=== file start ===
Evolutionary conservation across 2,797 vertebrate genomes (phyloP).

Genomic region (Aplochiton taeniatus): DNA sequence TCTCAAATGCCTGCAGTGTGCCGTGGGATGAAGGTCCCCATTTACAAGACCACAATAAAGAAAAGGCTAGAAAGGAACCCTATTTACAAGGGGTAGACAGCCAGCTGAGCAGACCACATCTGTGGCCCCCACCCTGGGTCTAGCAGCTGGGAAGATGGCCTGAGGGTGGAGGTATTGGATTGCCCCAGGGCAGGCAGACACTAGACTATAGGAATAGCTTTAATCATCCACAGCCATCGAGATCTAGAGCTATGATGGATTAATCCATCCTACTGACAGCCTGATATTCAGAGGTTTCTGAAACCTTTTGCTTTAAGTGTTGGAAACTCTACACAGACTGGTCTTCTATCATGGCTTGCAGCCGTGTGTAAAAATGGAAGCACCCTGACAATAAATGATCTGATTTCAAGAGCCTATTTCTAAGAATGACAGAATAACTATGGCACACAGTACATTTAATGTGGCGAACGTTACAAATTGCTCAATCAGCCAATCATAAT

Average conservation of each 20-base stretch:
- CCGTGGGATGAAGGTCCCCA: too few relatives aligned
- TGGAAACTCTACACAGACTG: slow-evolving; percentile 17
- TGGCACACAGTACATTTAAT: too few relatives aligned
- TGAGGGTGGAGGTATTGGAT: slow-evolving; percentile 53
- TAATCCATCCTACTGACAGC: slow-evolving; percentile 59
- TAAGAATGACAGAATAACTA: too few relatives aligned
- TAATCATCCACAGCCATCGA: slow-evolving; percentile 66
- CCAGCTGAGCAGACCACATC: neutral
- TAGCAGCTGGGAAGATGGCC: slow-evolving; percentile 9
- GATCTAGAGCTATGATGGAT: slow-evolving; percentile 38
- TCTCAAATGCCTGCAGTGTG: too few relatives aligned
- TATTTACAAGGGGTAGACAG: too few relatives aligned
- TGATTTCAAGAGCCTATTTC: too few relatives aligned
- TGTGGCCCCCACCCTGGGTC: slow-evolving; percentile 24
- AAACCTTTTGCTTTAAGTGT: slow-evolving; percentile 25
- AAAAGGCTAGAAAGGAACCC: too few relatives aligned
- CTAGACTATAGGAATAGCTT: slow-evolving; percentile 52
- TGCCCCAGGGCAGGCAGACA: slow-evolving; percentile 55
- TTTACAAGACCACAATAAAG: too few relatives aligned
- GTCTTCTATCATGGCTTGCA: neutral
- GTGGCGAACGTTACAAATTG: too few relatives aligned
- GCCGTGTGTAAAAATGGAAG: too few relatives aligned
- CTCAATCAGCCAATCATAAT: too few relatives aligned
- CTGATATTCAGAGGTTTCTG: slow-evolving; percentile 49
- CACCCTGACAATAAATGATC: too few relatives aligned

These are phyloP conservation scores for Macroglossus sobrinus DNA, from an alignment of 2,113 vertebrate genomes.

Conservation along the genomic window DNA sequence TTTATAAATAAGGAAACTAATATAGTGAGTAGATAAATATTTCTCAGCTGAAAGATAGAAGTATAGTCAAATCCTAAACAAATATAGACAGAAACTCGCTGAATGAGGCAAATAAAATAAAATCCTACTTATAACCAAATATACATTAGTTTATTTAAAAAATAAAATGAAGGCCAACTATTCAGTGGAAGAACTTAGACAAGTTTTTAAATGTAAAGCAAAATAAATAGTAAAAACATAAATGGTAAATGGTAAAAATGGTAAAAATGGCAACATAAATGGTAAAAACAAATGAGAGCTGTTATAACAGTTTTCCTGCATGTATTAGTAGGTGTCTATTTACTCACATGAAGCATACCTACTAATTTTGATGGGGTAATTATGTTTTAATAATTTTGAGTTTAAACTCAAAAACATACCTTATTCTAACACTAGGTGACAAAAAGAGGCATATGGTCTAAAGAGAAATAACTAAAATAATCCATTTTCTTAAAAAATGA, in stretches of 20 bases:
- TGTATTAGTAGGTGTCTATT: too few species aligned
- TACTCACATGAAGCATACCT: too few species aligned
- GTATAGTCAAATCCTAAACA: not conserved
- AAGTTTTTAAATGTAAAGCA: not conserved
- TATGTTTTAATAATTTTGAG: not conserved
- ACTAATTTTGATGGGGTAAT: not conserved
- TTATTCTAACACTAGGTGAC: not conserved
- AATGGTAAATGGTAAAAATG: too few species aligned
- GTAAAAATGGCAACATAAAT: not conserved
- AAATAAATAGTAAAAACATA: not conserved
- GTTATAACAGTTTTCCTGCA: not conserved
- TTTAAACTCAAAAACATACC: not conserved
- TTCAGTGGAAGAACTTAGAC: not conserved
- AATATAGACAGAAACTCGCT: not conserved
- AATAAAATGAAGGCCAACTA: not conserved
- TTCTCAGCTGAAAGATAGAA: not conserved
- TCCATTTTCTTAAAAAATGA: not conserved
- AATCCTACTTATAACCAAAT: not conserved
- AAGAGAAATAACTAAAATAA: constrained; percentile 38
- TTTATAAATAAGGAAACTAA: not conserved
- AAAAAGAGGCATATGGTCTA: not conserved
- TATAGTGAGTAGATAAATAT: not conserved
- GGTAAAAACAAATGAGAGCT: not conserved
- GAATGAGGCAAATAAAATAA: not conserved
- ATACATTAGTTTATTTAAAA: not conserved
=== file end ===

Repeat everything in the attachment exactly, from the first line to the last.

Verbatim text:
Evolutionary conservation across 2,797 vertebrate genomes (phyloP).

Genomic region (Aplochiton taeniatus): DNA sequence TCTCAAATGCCTGCAGTGTGCCGTGGGATGAAGGTCCCCATTTACAAGACCACAATAAAGAAAAGGCTAGAAAGGAACCCTATTTACAAGGGGTAGACAGCCAGCTGAGCAGACCACATCTGTGGCCCCCACCCTGGGTCTAGCAGCTGGGAAGATGGCCTGAGGGTGGAGGTATTGGATTGCCCCAGGGCAGGCAGACACTAGACTATAGGAATAGCTTTAATCATCCACAGCCATCGAGATCTAGAGCTATGATGGATTAATCCATCCTACTGACAGCCTGATATTCAGAGGTTTCTGAAACCTTTTGCTTTAAGTGTTGGAAACTCTACACAGACTGGTCTTCTATCATGGCTTGCAGCCGTGTGTAAAAATGGAAGCACCCTGACAATAAATGATCTGATTTCAAGAGCCTATTTCTAAGAATGACAGAATAACTATGGCACACAGTACATTTAATGTGGCGAACGTTACAAATTGCTCAATCAGCCAATCATAAT

Average conservation of each 20-base stretch:
- CCGTGGGATGAAGGTCCCCA: too few relatives aligned
- TGGAAACTCTACACAGACTG: slow-evolving; percentile 17
- TGGCACACAGTACATTTAAT: too few relatives aligned
- TGAGGGTGGAGGTATTGGAT: slow-evolving; percentile 53
- TAATCCATCCTACTGACAGC: slow-evolving; percentile 59
- TAAGAATGACAGAATAACTA: too few relatives aligned
- TAATCATCCACAGCCATCGA: slow-evolving; percentile 66
- CCAGCTGAGCAGACCACATC: neutral
- TAGCAGCTGGGAAGATGGCC: slow-evolving; percentile 9
- GATCTAGAGCTATGATGGAT: slow-evolving; percentile 38
- TCTCAAATGCCTGCAGTGTG: too few relatives aligned
- TATTTACAAGGGGTAGACAG: too few relatives aligned
- TGATTTCAAGAGCCTATTTC: too few relatives aligned
- TGTGGCCCCCACCCTGGGTC: slow-evolving; percentile 24
- AAACCTTTTGCTTTAAGTGT: slow-evolving; percentile 25
- AAAAGGCTAGAAAGGAACCC: too few relatives aligned
- CTAGACTATAGGAATAGCTT: slow-evolving; percentile 52
- TGCCCCAGGGCAGGCAGACA: slow-evolving; percentile 55
- TTTACAAGACCACAATAAAG: too few relatives aligned
- GTCTTCTATCATGGCTTGCA: neutral
- GTGGCGAACGTTACAAATTG: too few relatives aligned
- GCCGTGTGTAAAAATGGAAG: too few relatives aligned
- CTCAATCAGCCAATCATAAT: too few relatives aligned
- CTGATATTCAGAGGTTTCTG: slow-evolving; percentile 49
- CACCCTGACAATAAATGATC: too few relatives aligned

These are phyloP conservation scores for Macroglossus sobrinus DNA, from an alignment of 2,113 vertebrate genomes.

Conservation along the genomic window DNA sequence TTTATAAATAAGGAAACTAATATAGTGAGTAGATAAATATTTCTCAGCTGAAAGATAGAAGTATAGTCAAATCCTAAACAAATATAGACAGAAACTCGCTGAATGAGGCAAATAAAATAAAATCCTACTTATAACCAAATATACATTAGTTTATTTAAAAAATAAAATGAAGGCCAACTATTCAGTGGAAGAACTTAGACAAGTTTTTAAATGTAAAGCAAAATAAATAGTAAAAACATAAATGGTAAATGGTAAAAATGGTAAAAATGGCAACATAAATGGTAAAAACAAATGAGAGCTGTTATAACAGTTTTCCTGCATGTATTAGTAGGTGTCTATTTACTCACATGAAGCATACCTACTAATTTTGATGGGGTAATTATGTTTTAATAATTTTGAGTTTAAACTCAAAAACATACCTTATTCTAACACTAGGTGACAAAAAGAGGCATATGGTCTAAAGAGAAATAACTAAAATAATCCATTTTCTTAAAAAATGA, in stretches of 20 bases:
- TGTATTAGTAGGTGTCTATT: too few species aligned
- TACTCACATGAAGCATACCT: too few species aligned
- GTATAGTCAAATCCTAAACA: not conserved
- AAGTTTTTAAATGTAAAGCA: not conserved
- TATGTTTTAATAATTTTGAG: not conserved
- ACTAATTTTGATGGGGTAAT: not conserved
- TTATTCTAACACTAGGTGAC: not conserved
- AATGGTAAATGGTAAAAATG: too few species aligned
- GTAAAAATGGCAACATAAAT: not conserved
- AAATAAATAGTAAAAACATA: not conserved
- GTTATAACAGTTTTCCTGCA: not conserved
- TTTAAACTCAAAAACATACC: not conserved
- TTCAGTGGAAGAACTTAGAC: not conserved
- AATATAGACAGAAACTCGCT: not conserved
- AATAAAATGAAGGCCAACTA: not conserved
- TTCTCAGCTGAAAGATAGAA: not conserved
- TCCATTTTCTTAAAAAATGA: not conserved
- AATCCTACTTATAACCAAAT: not conserved
- AAGAGAAATAACTAAAATAA: constrained; percentile 38
- TTTATAAATAAGGAAACTAA: not conserved
- AAAAAGAGGCATATGGTCTA: not conserved
- TATAGTGAGTAGATAAATAT: not conserved
- GGTAAAAACAAATGAGAGCT: not conserved
- GAATGAGGCAAATAAAATAA: not conserved
- ATACATTAGTTTATTTAAAA: not conserved